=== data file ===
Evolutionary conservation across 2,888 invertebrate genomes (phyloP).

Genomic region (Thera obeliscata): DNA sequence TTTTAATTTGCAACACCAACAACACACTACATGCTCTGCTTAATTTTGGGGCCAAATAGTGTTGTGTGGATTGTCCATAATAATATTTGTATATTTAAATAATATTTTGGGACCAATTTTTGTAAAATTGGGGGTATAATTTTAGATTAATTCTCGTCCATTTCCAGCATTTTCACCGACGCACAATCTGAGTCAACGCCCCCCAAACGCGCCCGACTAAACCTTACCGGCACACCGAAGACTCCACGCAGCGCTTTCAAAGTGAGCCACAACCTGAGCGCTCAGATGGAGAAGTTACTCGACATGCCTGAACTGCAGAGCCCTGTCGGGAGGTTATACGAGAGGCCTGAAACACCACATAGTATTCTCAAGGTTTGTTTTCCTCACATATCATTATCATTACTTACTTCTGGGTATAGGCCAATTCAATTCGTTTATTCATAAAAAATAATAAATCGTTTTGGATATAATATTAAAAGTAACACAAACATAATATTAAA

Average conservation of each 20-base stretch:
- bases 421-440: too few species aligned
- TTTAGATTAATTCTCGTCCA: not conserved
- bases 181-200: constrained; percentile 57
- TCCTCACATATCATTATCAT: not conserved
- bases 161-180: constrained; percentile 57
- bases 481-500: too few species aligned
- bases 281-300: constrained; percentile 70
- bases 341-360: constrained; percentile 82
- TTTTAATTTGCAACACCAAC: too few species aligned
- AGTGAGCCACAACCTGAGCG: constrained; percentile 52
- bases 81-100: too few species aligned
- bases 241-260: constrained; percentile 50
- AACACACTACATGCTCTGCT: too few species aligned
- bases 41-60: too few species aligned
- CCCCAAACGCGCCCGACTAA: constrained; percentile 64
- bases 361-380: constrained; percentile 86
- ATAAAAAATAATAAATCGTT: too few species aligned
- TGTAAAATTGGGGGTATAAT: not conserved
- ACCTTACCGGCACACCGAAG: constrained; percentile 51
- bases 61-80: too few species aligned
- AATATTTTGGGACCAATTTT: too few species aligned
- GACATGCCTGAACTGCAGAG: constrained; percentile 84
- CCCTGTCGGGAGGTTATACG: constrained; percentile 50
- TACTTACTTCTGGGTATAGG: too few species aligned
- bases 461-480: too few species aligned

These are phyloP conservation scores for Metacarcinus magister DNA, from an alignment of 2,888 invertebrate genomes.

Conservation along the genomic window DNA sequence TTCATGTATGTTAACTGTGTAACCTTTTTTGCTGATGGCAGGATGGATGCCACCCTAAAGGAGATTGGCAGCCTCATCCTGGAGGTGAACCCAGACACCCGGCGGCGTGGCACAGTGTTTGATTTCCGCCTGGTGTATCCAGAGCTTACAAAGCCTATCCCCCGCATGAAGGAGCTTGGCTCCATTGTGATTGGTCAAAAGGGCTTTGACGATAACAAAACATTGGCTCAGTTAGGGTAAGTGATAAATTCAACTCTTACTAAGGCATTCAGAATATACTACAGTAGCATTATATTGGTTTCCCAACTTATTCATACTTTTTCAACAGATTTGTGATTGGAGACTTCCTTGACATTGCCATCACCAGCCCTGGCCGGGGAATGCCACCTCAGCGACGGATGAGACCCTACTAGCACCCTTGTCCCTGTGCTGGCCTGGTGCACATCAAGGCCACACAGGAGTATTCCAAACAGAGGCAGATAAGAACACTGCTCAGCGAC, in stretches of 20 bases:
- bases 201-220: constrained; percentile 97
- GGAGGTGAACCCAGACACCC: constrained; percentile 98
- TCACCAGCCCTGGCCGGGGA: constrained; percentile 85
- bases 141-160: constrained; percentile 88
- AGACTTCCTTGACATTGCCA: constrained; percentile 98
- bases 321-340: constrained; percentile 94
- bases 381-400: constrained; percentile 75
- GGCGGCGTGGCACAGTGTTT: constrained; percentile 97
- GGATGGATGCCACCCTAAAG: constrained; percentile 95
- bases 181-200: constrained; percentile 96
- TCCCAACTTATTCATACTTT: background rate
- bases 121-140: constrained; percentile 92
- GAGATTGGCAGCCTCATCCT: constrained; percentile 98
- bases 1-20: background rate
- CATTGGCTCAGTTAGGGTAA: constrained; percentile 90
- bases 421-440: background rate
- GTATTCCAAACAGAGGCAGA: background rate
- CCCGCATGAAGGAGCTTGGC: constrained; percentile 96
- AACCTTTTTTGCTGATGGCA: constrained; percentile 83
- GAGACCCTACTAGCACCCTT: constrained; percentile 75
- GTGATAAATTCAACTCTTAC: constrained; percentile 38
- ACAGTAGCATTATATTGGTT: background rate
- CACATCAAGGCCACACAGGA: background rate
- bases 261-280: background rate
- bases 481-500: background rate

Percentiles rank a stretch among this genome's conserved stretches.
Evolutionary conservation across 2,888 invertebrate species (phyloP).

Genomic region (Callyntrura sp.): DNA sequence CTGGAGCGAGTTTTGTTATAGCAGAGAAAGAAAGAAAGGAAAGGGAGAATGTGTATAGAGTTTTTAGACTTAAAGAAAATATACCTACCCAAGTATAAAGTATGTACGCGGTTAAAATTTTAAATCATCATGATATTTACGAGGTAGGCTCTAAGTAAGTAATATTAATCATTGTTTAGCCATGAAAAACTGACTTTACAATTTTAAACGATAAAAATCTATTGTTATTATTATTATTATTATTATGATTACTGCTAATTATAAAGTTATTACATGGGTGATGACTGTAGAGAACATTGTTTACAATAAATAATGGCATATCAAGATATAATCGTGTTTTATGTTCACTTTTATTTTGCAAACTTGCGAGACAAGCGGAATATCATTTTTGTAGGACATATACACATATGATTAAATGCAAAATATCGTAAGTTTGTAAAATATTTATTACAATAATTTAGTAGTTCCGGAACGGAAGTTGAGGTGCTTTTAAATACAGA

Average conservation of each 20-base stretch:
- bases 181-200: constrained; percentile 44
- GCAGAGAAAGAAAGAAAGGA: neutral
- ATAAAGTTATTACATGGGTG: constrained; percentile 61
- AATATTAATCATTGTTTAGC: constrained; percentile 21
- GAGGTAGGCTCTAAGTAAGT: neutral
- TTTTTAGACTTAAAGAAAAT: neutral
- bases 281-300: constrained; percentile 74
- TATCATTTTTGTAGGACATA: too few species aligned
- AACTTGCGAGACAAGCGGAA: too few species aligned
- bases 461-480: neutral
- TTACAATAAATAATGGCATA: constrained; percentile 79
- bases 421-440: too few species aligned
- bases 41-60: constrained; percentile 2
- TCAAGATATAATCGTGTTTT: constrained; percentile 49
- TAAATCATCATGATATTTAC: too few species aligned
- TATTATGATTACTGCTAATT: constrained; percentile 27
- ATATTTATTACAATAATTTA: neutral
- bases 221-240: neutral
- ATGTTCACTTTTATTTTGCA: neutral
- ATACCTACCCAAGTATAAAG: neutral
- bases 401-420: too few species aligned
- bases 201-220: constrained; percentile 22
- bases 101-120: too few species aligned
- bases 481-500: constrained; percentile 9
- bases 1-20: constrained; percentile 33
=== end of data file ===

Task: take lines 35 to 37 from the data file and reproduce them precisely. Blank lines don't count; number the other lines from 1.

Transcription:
- AGACTTCCTTGACATTGCCA: constrained; percentile 98
- bases 321-340: constrained; percentile 94
- bases 381-400: constrained; percentile 75